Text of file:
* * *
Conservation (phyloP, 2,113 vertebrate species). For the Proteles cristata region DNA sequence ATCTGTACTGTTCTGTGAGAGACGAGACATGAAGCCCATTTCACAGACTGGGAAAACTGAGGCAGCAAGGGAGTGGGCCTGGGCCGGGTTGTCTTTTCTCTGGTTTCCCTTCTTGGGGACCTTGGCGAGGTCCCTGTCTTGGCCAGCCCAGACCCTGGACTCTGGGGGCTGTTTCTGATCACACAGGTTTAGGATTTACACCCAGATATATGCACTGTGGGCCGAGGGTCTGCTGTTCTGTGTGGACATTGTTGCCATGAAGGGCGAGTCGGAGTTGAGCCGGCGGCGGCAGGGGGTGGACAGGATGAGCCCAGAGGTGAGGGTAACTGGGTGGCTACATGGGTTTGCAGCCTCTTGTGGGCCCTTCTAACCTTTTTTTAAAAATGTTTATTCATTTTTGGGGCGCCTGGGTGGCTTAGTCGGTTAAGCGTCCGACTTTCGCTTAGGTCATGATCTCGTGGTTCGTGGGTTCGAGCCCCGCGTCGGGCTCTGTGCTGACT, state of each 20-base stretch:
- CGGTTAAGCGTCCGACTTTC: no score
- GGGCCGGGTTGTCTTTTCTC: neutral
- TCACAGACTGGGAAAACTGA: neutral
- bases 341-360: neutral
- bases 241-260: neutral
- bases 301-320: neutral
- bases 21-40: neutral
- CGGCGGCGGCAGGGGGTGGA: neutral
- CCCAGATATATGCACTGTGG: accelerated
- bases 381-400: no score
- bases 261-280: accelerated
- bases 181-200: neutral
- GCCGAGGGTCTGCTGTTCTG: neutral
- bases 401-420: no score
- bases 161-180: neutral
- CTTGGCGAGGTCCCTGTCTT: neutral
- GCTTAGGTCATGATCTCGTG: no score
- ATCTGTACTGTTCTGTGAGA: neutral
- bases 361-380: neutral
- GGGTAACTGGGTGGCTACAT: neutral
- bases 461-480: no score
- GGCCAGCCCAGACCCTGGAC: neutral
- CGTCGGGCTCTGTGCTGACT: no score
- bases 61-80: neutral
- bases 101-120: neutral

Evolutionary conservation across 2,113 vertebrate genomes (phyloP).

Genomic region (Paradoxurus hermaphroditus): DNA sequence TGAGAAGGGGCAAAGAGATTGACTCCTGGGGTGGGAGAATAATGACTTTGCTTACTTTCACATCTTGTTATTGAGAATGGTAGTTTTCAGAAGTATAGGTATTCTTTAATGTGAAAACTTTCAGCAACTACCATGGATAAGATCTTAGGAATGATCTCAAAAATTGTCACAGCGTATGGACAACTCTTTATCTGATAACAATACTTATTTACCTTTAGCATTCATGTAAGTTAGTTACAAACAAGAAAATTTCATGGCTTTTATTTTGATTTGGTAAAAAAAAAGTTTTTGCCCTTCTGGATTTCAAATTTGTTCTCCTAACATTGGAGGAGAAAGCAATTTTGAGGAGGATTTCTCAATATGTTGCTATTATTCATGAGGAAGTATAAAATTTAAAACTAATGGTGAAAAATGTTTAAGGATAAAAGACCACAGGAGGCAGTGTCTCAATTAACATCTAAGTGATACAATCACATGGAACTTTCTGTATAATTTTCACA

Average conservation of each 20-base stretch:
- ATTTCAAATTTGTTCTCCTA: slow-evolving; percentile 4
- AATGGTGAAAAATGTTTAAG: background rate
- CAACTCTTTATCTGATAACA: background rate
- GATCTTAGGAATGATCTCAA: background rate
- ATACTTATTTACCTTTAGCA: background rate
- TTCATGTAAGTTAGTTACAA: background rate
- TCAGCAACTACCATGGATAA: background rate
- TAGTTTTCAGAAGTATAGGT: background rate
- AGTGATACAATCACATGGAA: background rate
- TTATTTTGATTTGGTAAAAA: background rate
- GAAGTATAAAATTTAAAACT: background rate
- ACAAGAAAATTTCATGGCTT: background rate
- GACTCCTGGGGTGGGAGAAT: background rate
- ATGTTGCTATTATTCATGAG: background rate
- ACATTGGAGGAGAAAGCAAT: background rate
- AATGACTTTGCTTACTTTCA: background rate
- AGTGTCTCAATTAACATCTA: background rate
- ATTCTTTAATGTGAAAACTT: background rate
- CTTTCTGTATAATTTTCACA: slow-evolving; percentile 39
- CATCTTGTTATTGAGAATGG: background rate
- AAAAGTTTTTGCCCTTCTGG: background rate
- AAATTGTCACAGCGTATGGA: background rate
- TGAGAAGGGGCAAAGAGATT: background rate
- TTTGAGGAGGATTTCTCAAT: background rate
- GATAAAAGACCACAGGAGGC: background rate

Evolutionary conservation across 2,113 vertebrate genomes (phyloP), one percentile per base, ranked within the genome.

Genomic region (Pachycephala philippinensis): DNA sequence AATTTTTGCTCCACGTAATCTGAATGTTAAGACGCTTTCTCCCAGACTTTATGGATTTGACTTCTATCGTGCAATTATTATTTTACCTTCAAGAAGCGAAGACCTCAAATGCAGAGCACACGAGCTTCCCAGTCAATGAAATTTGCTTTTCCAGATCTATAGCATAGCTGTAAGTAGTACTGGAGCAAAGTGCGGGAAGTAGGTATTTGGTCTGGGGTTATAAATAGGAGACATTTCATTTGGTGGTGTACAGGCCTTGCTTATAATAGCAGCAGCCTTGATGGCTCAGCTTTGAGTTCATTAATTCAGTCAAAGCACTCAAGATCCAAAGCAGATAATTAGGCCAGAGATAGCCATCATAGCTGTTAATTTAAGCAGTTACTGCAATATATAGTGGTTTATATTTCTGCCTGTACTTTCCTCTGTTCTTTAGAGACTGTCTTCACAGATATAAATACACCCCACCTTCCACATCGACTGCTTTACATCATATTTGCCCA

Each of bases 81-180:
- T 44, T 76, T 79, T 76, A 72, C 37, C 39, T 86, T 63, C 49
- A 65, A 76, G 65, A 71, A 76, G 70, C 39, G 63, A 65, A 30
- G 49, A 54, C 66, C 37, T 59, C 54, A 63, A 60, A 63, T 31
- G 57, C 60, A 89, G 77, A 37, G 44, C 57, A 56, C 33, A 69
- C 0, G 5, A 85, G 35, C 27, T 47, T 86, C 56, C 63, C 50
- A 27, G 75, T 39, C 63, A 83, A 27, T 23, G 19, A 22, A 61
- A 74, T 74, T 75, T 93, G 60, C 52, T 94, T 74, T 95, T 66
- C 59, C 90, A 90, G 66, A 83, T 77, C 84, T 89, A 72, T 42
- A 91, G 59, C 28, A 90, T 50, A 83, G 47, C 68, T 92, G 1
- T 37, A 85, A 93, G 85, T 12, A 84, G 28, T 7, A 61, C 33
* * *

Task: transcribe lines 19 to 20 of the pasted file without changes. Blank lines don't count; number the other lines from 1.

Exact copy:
- ATCTGTACTGTTCTGTGAGA: neutral
- bases 361-380: neutral